Appeals Court Upholds Waco Man’s Murder Conviction

By: Paul J. Gately Email
By: Paul J. Gately Email
The 10th Court of Appeals on Thursday upheld a Waco’s man’s murder conviction in the December 2011 killing of a man who was shot in his sleep.

Jermaine Jones (Jail photo)

WACO (July 18, 2014) The 10th Court of Appeals on Thursday upheld a Waco’s man’s murder conviction in the December 2011 killing of a man who was shot in his sleep.

Jermaine Lamar Jones, 32, of Waco, was convicted April 11, 2013 of murder in connection with the December 2011 shooting death of Cedric Jay Robinson, 20, who died at Providence Health Care Center after he was shot inside his Adams Street apartment while he slept.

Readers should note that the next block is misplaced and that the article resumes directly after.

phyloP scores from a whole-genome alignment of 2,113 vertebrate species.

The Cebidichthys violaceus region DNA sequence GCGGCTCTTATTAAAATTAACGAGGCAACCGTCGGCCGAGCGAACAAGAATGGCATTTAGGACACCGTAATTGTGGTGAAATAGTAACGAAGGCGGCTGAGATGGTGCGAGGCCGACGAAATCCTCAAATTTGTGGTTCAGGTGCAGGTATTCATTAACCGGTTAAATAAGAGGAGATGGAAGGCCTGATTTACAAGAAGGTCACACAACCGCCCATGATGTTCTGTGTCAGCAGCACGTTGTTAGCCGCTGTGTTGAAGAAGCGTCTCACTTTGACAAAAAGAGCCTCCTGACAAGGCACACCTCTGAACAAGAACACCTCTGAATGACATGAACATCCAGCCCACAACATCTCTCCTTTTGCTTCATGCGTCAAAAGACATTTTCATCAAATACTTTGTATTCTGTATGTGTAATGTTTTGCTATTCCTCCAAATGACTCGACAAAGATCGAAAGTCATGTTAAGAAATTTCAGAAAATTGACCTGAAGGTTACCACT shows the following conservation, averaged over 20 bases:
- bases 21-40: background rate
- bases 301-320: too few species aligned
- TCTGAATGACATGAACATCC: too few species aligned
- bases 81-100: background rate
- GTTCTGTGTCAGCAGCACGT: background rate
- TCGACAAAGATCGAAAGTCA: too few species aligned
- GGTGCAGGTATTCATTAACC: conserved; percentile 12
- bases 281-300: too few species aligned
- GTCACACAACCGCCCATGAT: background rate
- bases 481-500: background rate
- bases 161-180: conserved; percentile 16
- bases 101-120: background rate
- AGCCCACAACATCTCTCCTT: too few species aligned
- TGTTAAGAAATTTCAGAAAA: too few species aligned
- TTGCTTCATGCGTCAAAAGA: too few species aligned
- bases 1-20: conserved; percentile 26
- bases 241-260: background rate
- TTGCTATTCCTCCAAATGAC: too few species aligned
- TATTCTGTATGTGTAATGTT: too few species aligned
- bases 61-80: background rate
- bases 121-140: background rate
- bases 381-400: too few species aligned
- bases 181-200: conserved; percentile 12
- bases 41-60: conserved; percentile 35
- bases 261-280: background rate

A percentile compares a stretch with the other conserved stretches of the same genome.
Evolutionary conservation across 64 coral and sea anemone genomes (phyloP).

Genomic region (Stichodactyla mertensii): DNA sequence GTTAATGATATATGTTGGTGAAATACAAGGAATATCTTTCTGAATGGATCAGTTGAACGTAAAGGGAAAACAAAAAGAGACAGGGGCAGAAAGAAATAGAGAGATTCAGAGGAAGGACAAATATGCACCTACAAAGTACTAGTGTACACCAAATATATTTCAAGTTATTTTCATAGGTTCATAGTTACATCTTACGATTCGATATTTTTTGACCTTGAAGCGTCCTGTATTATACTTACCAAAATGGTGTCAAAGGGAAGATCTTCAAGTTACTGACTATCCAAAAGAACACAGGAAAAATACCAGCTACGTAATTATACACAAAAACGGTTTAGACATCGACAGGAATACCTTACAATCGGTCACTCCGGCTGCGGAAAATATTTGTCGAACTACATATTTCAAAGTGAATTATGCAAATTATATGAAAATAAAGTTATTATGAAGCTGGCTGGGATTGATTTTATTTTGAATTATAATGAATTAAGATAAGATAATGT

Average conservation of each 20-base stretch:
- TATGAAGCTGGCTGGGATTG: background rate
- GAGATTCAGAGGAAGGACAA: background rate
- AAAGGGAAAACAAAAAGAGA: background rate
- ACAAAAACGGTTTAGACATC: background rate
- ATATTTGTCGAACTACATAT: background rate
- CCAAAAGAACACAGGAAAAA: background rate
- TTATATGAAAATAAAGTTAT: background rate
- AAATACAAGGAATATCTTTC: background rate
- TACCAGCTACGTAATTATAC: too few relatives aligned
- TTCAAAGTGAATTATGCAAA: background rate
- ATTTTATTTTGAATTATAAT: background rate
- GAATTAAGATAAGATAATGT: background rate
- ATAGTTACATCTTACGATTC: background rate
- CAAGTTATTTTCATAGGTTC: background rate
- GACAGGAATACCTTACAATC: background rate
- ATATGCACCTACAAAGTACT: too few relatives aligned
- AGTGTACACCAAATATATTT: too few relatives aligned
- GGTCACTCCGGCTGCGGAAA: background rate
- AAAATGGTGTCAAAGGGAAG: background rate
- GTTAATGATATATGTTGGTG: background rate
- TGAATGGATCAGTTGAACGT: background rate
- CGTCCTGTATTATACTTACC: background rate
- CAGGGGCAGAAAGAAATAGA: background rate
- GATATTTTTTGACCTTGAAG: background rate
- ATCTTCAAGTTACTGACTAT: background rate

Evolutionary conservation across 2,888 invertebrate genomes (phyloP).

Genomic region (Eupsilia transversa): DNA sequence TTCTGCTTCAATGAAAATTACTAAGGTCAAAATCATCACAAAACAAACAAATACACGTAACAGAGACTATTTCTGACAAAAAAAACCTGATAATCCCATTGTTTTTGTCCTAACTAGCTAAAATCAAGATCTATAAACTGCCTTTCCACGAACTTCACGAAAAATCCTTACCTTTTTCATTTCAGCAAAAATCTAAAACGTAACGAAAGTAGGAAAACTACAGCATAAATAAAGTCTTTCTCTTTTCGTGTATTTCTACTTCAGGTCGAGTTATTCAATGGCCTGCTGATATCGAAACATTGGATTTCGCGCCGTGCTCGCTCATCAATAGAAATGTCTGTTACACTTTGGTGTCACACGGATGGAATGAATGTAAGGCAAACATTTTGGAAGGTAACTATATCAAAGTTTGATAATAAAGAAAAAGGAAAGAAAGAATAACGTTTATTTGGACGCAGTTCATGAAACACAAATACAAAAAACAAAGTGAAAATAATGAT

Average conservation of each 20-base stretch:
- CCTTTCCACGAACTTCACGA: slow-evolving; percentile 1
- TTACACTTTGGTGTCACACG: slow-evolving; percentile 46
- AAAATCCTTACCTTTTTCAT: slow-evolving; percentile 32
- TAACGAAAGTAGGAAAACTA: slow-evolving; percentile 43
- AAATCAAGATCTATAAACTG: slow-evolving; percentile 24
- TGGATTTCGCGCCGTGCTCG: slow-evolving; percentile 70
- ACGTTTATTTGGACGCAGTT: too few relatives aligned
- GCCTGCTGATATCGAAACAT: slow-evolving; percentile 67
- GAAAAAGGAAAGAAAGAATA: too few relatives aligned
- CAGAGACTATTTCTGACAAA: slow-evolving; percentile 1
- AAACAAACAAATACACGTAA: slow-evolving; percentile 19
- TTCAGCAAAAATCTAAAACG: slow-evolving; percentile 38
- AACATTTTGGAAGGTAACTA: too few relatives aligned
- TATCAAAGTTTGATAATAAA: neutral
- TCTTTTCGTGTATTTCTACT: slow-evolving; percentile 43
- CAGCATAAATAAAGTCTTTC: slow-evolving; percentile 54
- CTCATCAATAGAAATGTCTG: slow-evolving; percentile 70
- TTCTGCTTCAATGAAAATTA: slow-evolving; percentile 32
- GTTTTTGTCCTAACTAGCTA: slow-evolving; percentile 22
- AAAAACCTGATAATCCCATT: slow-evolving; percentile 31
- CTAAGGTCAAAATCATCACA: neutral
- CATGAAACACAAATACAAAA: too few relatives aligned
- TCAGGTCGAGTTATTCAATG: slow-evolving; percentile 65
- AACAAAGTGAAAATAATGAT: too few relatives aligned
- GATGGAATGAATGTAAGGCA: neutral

The jury found Jones to be a habitual criminal and sentenced him to serve 75 years in state prison.

Jones, in his appeal, told the 10th Court that the trial court erred during trial by improperly allowing the admission of evidence of a prior bad act.

The question revolves around testimony from the victim’s girlfriend about a drive by shooting that was reported several months before the murder.

Jones held that because there was such a long period of time between the drive by shooting and the murder, the first incident was not relevant to the murder case.

Second, Jones said the evidence about the drive by shooting was not sufficient to prove motive or identity.

And third Jonessaid that the probative value of the testimony about the drive by shooting was outweighed by its prejudicial effect.

On each point, however, the justices on the 10th Court disagreed and denied each point in Jones' appeal.


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